106. Then if it were a form sanctioned by law, as in the case of an affirmation, is there any more effect upon your mind if you take it in the form of what we call an oath than if you took it simply by words of affirmation or promise?—If the form sanctioned by law ran "I affirm," or "I declare and affirm," or "I solemnly and sincerely declare and affirm that I will be faithful and bear true allegiance to her Majesty Queen Victoria, her heirs and successors, according to law," that would be equally binding upon my conscience.

107. Do you attach any express or particular meaning to the words "I swear"?—The meaning that I attach to them is that they are a pledge upon my conscience to the truth of the declaration which I am making.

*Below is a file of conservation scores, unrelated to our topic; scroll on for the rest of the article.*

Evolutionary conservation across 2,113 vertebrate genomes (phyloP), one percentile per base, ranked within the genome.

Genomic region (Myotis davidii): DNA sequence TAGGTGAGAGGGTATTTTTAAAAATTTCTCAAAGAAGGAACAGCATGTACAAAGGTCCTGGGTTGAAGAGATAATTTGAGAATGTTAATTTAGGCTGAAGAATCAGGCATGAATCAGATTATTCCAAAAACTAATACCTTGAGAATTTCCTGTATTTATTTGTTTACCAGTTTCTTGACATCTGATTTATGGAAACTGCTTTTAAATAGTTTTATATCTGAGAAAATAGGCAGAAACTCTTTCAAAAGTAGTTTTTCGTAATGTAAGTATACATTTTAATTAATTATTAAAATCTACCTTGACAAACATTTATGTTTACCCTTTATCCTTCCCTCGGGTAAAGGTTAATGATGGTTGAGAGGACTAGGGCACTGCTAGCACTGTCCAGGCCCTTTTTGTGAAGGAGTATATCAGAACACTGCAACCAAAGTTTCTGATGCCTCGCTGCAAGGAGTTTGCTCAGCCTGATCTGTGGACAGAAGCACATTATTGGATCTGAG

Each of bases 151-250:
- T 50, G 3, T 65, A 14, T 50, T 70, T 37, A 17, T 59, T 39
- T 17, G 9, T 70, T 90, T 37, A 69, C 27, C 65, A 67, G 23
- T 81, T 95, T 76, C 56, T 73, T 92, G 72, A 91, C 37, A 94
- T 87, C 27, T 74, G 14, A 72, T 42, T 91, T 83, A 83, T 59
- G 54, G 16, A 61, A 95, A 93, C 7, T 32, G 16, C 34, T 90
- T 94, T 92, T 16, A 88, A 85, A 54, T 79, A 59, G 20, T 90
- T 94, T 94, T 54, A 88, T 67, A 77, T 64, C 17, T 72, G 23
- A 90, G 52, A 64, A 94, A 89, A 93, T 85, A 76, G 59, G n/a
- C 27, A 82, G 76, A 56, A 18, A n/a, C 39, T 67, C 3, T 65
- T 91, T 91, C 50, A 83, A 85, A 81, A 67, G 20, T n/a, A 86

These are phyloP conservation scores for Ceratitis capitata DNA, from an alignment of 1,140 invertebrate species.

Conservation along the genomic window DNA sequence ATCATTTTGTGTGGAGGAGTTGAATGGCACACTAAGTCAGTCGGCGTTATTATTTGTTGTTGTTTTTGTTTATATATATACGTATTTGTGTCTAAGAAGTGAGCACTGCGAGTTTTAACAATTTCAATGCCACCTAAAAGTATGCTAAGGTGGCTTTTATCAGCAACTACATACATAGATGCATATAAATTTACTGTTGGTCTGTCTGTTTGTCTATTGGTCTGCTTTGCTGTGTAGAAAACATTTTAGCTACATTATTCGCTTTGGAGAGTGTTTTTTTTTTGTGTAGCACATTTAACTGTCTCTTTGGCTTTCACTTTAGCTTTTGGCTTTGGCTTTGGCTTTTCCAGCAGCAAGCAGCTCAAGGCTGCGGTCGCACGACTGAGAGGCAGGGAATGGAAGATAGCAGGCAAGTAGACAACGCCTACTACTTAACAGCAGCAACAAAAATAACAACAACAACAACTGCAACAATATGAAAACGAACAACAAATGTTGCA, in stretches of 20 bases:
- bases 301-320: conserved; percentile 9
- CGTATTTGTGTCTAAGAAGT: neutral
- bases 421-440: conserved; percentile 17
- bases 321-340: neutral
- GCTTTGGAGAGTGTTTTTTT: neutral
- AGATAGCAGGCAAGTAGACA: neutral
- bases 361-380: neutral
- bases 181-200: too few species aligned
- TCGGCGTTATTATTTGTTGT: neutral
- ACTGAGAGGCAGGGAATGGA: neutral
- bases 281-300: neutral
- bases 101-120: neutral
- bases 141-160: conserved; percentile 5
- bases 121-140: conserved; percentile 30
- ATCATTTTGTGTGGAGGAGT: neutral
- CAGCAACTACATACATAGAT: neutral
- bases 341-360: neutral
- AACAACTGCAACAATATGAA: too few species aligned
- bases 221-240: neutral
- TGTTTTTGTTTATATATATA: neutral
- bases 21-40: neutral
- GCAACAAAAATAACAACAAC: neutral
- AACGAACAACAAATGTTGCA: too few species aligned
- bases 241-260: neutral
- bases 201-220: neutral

108. But a pledge given, may I ask, to whom?—A pledge given to the properly constituted authorities, whomsoever they may be, who are entitled to receive it from me.

109. Do you attribute any more meaning to those words than a pledge to human beings around you?—I attach no more meaning to those words than I do to a pledge to human beings authorised by law to take such a pledge from me under similar solemn circumstances.

110. But the solemn circumstances, I suppose, are the mere mundane circumstances?—The statutory circumstances. I meant "solemn" simply in the sense of being the statutory circumstances; I meant to distinguish between that and mere conversation.